Downtown group retires Dancing on Main Street



This year’s Dancing on Main Street festival was the last, it turns out.

Main Street Amherst, the nonprofit group that has held the August beer-and-bands party since 2003, has decided it is time for the event to end.

“I think all events have a finish time,” said director Teresa Gilles.

The festival’s demise was rumored this summer and we fielded questions about it during the event.

At the time, Gilles said no official vote had been taken to end Dancing on Main Street.

In the months since, a feeling that the festival has run its course grew. Organizers didn’t want to make a snap decision immediately after the 2018 event and talked about the decision for months, she said.

The factor that ultimately led to its cancellation: a lack of volunteers.

“I don’t think people realize how much work goes into an event like that,” she said. “It comes down to volunteers.”

A similar shortage caused the demise of the Amherst Historical Society’s annual Old Time Jamboree in 2012, and many years ago the Amherst Potato Festival.

Gilles said she’s heard and seen pleas to revive those community events but believes it unlikely.

There was also concern among police about safety at Dancing on Main Street, Lt. Mark Cawthon has said.

He told us that late-night crowd control was an issue, including rowdy drinkers and people he felt showed up at the tail end of the event, some with intentions of stirring up trouble.

“The board feels it is time for something fresh and new,” Gilles wrote in an announcement of Dancing on Main Street’s end. “We would love to hear from the community on what they would like to see, as far as events go, and how they could help implement those ideas.”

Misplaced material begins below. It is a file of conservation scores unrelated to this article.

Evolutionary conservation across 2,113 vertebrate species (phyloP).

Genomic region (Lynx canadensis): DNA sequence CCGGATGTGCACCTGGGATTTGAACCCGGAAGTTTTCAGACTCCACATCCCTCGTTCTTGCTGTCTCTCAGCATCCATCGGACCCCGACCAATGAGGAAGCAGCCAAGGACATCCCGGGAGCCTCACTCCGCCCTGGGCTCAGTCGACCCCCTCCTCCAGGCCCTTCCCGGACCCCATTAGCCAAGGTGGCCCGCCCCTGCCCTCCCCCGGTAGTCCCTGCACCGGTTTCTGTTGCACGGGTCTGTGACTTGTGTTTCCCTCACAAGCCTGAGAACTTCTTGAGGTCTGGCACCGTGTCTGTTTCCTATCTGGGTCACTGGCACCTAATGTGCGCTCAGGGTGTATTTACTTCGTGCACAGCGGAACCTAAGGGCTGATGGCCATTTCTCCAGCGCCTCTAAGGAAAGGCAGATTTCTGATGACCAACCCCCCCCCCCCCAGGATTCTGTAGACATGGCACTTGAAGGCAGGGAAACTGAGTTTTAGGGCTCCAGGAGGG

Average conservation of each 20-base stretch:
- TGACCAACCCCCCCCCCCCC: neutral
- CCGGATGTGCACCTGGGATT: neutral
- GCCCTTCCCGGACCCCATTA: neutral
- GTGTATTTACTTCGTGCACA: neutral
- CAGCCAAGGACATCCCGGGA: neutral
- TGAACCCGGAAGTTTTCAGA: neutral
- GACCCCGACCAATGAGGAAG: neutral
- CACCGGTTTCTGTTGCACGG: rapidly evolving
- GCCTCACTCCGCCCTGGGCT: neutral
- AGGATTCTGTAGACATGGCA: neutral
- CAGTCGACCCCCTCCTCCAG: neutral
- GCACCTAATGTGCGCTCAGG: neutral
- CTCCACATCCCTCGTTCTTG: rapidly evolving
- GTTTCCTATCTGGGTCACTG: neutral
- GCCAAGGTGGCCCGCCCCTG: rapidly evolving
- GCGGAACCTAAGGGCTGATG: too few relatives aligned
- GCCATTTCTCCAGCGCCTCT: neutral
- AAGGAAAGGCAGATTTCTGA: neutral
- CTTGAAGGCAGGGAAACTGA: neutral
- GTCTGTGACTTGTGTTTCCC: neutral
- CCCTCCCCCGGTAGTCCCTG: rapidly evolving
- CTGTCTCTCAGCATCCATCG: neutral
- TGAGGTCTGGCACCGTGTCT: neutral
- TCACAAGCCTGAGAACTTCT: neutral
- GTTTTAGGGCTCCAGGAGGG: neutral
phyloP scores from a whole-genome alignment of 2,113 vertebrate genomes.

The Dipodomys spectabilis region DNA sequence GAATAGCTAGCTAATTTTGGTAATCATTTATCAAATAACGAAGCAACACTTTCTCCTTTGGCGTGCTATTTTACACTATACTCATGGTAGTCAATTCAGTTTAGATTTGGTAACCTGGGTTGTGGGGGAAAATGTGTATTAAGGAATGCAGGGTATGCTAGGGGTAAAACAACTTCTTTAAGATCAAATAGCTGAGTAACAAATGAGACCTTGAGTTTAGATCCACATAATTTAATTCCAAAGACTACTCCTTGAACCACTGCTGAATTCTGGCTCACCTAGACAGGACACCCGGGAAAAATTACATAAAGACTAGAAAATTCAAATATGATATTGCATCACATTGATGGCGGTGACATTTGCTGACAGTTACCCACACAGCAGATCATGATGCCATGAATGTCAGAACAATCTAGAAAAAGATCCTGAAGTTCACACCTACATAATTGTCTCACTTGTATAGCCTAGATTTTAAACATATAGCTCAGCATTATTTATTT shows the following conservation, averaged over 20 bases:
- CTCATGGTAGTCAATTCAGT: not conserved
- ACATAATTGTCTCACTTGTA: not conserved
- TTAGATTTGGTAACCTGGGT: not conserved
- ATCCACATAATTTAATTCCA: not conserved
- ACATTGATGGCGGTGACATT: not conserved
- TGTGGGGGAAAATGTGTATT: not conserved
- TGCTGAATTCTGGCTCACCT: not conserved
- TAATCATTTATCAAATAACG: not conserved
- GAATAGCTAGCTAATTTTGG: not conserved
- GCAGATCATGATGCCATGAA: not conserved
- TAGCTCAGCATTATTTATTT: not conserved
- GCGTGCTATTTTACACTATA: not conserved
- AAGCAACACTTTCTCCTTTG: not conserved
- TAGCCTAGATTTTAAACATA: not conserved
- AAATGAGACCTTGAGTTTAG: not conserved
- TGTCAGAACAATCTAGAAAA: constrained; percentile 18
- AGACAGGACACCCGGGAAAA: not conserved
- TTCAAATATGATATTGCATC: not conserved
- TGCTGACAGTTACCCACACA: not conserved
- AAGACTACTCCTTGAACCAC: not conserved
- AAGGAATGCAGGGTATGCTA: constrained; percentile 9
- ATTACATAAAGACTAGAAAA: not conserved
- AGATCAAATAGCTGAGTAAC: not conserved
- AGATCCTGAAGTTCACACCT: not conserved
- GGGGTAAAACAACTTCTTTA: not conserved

She said the event would not have been possible without the help of downtown taverns, the backing of the city of Amherst, and the Amherst police department.

“Main Street Amherst is grateful for the hundreds of volunteers, sponsors, bands, and vendors that have been involved with this event,” said Main Street promotional chair Joni Poli. “Without you, we could have never gone on for 15 years. We hope that you will continue to support the businesses and the other events we put on for our Amherst community.”

Whatever replaces Dancing on Main Street may be held in August or another time of the year, said Gilles.

Whatever form it takes, the point will be to showcase Amherst’s historical center.

“Main Street’s job is to bring the people” and expose them to what the city’s historical downtown district has to offer, Gilles said.

“The downtown area used to be the hub of activity and Main Street Amherst wanted to create that experience again. The organization teamed up with the local taverns to help bring people downtown to shop, eat, listen to local musicians, and visit with one another,” she said.

For example, Dancing on Main Street was started to highlight the city’s tavern and pub culture. Over the years, it became the biggest sales day for Park Avenue and Church Street bars.


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